Wednesday, March 2, 2011

Missionaries in the history of my refugee friends..

Chin Tribe Women SingingA few weeks back I went to visit the first refugee family I worked with, Chan and Tum and their little daughter Van. For a little background, here's the rundown on refugees in Dallas (I also wrote about this here and here). It's been over a year since I saw them last. They moved apartments and got new phone numbers and I couldn't get in touch with them.

Last month I got a rather garbled phone message and managed to figure out that it was Chan. I called him back and we set up a meeting. It was great to see them again! They've been in the country a few years now. They still have the same jobs but their standard of living has risen. Their apartment is now clean and pretty well set up compared to the barren first apartment I used to visit. They now have TWO cars, both nicer than my own. They've figured out how to buy things on credit, despite my initial strong discouragement about such things.

Their daugther Van (or Boi Hnem, I still haven't figured out what the deal is with the two names) is in public school now and is learning and is great with English. She's also a totally stubborn and spoiled only child! :) Chan and Tum's English is improving and I remembered just how much I love Tum - she's such a sweet and confident woman. I wish I could communicate with her a little better!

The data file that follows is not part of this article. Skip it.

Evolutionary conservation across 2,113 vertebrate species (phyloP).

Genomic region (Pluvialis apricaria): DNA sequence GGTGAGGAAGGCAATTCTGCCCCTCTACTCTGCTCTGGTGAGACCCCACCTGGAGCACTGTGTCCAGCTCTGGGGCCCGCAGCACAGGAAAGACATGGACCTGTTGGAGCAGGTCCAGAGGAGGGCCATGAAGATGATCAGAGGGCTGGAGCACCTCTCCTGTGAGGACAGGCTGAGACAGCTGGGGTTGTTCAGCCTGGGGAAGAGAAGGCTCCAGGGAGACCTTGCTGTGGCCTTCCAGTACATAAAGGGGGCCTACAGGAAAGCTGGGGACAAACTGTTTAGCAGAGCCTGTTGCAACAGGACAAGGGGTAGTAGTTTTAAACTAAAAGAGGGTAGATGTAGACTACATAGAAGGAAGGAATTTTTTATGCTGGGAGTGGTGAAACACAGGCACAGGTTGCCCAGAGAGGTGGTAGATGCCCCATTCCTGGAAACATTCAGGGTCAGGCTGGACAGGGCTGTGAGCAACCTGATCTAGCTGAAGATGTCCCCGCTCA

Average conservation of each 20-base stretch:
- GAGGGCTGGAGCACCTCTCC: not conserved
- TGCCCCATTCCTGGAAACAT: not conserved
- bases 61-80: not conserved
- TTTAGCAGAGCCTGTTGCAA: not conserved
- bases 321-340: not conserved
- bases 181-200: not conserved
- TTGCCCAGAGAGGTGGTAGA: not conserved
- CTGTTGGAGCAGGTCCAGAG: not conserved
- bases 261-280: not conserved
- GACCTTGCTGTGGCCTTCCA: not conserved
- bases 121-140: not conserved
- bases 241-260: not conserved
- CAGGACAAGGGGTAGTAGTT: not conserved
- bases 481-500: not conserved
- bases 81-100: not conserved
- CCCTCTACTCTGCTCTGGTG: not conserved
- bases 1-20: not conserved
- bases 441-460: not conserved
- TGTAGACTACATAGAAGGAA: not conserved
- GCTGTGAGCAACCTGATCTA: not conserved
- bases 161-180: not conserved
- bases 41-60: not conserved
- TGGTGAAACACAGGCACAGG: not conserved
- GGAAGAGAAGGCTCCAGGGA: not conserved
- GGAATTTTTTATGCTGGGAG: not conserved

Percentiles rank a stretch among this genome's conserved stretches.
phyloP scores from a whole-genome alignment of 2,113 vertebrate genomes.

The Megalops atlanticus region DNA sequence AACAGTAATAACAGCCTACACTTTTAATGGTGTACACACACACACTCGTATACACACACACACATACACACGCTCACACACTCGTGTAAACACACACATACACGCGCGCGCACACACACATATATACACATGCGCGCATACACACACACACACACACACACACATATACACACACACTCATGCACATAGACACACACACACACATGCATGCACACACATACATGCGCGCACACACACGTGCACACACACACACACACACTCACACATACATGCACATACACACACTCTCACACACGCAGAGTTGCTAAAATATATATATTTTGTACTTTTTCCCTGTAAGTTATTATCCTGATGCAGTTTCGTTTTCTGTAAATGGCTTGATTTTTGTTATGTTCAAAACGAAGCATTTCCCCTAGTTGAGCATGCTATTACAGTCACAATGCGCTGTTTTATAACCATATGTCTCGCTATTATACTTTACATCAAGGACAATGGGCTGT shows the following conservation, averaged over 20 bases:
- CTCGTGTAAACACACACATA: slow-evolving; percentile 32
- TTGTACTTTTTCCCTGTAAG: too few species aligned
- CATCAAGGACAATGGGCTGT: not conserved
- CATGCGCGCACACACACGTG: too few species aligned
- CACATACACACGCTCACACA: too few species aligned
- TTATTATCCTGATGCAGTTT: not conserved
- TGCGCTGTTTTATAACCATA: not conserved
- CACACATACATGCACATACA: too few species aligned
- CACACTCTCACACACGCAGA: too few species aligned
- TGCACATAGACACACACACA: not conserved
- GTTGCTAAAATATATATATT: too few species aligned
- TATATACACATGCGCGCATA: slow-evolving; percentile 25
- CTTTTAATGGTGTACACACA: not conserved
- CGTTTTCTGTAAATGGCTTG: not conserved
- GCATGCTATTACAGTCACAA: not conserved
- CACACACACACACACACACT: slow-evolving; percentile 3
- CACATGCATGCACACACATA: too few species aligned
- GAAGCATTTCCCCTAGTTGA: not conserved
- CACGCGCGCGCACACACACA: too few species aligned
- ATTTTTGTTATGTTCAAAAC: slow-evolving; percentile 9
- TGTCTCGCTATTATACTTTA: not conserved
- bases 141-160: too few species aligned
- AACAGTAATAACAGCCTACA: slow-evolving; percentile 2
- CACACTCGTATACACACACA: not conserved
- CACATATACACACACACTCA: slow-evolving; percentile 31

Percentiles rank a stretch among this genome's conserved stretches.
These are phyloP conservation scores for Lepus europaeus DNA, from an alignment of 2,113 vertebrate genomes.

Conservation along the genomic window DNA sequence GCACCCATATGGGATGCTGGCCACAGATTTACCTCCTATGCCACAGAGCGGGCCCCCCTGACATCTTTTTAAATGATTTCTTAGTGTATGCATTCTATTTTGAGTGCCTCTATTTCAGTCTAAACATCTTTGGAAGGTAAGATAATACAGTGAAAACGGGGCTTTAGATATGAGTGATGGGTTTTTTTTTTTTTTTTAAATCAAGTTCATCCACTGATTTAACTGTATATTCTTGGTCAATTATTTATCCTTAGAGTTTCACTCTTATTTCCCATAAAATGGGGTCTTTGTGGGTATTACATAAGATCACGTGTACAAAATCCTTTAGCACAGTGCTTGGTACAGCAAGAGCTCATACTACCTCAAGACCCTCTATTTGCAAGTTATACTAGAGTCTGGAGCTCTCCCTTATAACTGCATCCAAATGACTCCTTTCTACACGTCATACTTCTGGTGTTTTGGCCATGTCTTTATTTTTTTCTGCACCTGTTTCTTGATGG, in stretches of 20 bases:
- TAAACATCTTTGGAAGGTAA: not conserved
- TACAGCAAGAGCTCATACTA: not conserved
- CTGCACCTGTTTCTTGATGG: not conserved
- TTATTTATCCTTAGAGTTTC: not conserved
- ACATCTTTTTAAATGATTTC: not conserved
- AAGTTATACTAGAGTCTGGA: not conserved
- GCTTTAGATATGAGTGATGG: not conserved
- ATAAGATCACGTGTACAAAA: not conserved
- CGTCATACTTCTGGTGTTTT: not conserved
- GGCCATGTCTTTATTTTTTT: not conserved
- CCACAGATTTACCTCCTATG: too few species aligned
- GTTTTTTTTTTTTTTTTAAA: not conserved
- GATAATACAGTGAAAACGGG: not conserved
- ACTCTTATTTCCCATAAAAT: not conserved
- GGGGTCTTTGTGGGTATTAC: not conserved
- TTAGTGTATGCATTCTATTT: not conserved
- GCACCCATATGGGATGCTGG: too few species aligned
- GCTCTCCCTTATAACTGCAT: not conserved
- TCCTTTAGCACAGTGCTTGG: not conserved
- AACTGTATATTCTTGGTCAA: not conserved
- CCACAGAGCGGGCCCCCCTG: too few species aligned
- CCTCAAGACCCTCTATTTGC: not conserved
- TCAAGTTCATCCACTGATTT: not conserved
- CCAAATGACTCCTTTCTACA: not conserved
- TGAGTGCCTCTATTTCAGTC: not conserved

I was looking at some enlarged framed photos on their wall and it turns out one of them is from their Chin church here in Dallas. I started asking questions about the church and it sounds great. The pastor has been in the US for years - he first came when he was granted asylum after being in danger in Burma. When Chan and Tum arrived they had a church of under 100 people, mostly new refugees. Just a few years later they said their church is about 600 people! All Chin people from Myanmar. I was amazed to hear that, and to know that there are two other congregations of Chin people in the metroplex (see some photos here). What a great community for new refugees to have! And it really seems like the pastor is great and that this community has really revitalized Chan and Tum's faith.

After I left I googled Chin churches in Dallas and in my research I found a few articles about the death of Robert Johnson, the last of the foreign missionaries to the Chin people. I read Rev. Johnson's story with interest. Born in 1915 and a graduate of Wheaton College, he and his wife went to Burma and worked there for 20 years. They planted churches, translated the Bible, started a Bible school, ran a clinic...

That is a classic old-school missionary story, but what struck me was the description of the funeral, at which Chin hymns were sung and much of the funeral was led and attended by Chin leaders from around the world, including the pastors of the Chin Baptist church here in Dallas that Chan and Tum go to.

I was just so impressed. Here's some American guy who did the classic missionary thing in Myanmar and a tribe of people becomes Christians because of it. Now, years later and after his death, political strife has scattered that tribe across the world as refugees, and the pastors that Rev. Johnson mentored are now discipling my refugee friends. Seeing the generational affect of faith is truly amazing.

AND just as one more cool and crazy thing, it turns out one of the children of the Johnson family (that is featured in the video below) actually worked alongside my family when we were in Indonesia. I remember her from when I was a little girl and recently ran into her and her family at a wedding. I'd never known she was a missionary kid herself.

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